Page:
On Tuesday the US Dept. of Energy unveiled the eGallon, in an attempt to dispel some confusion about the cost of operating an electric or gasoline powered car. Many are reacting to the high price of gasoline by looking for alternatives, but then get lost in the question whether the electric car will save enough money to pay for the higher up-front price. The eGallon is an interesting idea, and uses a model for operational cost that I (and others) have written about before. Unfortunately the Dept of Energy’s presentation of the eGallon idea is flawed and doesn’t help much.
This is what visitors to the DOE eGallon web page find. An overly simplistic calculator, and I can hear the questions about the ultra-low price for driving on electricity. The ideas behind eGallon are sound, but the presentation falls into that category where people say “extraordinary claims require extraordinary proof.”
Another thing that the DOE eGallon page does not make plainly clear is that it’s showing the cost savings for driving electric. The information to reach that conclusion is here on the page, but worded and presented in an unclear way. For example, there could be a third row to the numbers showing the cost savings.
If you click through the “Data and Methodology” link in the fine print at the bottom of the page, we eventually find out how these numbers are calculated.
How is eGallon calculated?
To determine the eGallon price for each state, the Department of
Energy calculates how much electricity the most popular electric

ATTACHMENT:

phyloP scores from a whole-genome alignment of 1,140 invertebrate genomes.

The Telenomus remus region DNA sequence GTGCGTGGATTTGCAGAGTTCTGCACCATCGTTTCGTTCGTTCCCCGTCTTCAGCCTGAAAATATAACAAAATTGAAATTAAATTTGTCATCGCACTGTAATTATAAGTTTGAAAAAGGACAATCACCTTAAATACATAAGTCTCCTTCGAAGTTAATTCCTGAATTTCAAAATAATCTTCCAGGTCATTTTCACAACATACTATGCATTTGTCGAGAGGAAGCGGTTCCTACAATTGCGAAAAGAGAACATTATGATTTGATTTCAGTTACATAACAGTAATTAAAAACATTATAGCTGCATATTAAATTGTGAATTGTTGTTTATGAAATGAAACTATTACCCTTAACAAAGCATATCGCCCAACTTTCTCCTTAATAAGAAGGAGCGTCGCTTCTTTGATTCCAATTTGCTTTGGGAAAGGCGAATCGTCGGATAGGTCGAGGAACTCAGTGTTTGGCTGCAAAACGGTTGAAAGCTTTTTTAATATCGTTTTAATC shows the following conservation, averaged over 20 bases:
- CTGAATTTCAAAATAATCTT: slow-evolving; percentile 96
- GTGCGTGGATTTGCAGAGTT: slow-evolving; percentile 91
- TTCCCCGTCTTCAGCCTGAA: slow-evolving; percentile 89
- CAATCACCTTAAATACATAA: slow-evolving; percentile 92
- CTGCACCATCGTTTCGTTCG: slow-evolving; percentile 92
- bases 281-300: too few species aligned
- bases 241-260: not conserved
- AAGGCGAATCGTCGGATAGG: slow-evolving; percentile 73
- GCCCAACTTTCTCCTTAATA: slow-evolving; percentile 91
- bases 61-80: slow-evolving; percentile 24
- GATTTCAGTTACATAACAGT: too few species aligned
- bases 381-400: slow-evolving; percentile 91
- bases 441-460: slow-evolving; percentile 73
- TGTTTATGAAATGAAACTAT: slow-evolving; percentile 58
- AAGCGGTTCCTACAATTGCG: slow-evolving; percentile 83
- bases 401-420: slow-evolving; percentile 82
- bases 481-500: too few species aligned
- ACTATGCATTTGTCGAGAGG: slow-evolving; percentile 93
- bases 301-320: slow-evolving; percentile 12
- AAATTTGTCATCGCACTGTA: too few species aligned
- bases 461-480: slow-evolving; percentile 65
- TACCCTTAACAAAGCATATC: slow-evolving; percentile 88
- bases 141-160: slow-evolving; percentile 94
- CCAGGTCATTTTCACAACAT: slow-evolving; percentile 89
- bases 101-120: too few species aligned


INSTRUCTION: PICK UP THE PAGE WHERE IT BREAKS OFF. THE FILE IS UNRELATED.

vehicles would require to travel the same distance as similar models of
gasoline-fueled vehicles would travel on a gallon of gasoline. That
amount of electricity is then multiplied by the average cost of
electricity for the state. This gives consumers a clear comparison of
the cost of driving on electricity vs. a similar sized car that uses
Even this, while a better explanation, doesn’t help us understand precisely what’s going on. The model they’re talking about is one I and others have written about before. (see Why electric cars are cheaper to drive than gasoline cars)
The model focuses solely on fuel costs and does not cover the full lifecycle cost of ownership. There are a lot of cost savings from electric vehicle ownership that are not covered by fuel cost savings. For example, the smaller maintenance costs (no oil changes, fewer brake pad changes, etc) are not represented by fuel cost savings.
In any case the nice paragraph above doesn’t satisfy me, because I want to understand how they came up with these numbers. Clicking through the links offering to explain the methodology, and we finally come to this little paper: http://energy.gov/sites/prod/files/2013/06/f1/eGallon-methodology-final.pdf
It describes this formula:
eGallon ($/gal) = FE * EC * EP
FE = the average comparable passenger car adjusted combined fuel economy, miles/gallon
EC = the average electricity consumption (kWh/mi) of the top 5 selling PEVs in the U.S.
EP = the average U.S. electricity price, $/kWh.
This presentation of the formula tries to generate a nationwide average. However it’s possible to use this formula to calculate the eGallon for a specific electric car, in comparison to a specific gasoline car, based on a specific price for electricity:
FE = fuel economy of an equivalent gasoline car for comparison (miles/gallon)
EC = electricity consumption (kilowatt-hours/mile) for an electric car
EP = electricity price ($/kilowatt-hour)
This is an interesting formula to think about, and could serve as a tool for comparing different cars with each other.
But the DOE website misses the opportunity to do so and instead leaves the visitor wondering where this magic number is coming from. I suspect some right winger will seize on this as more proof that the Obama Administration is engaging in social engineering and cherry picking numbers out of thin air to make a case for electric cars.
Instead of that, the DOE website could have been educational about costs and benefits for adopting electric vehicles.
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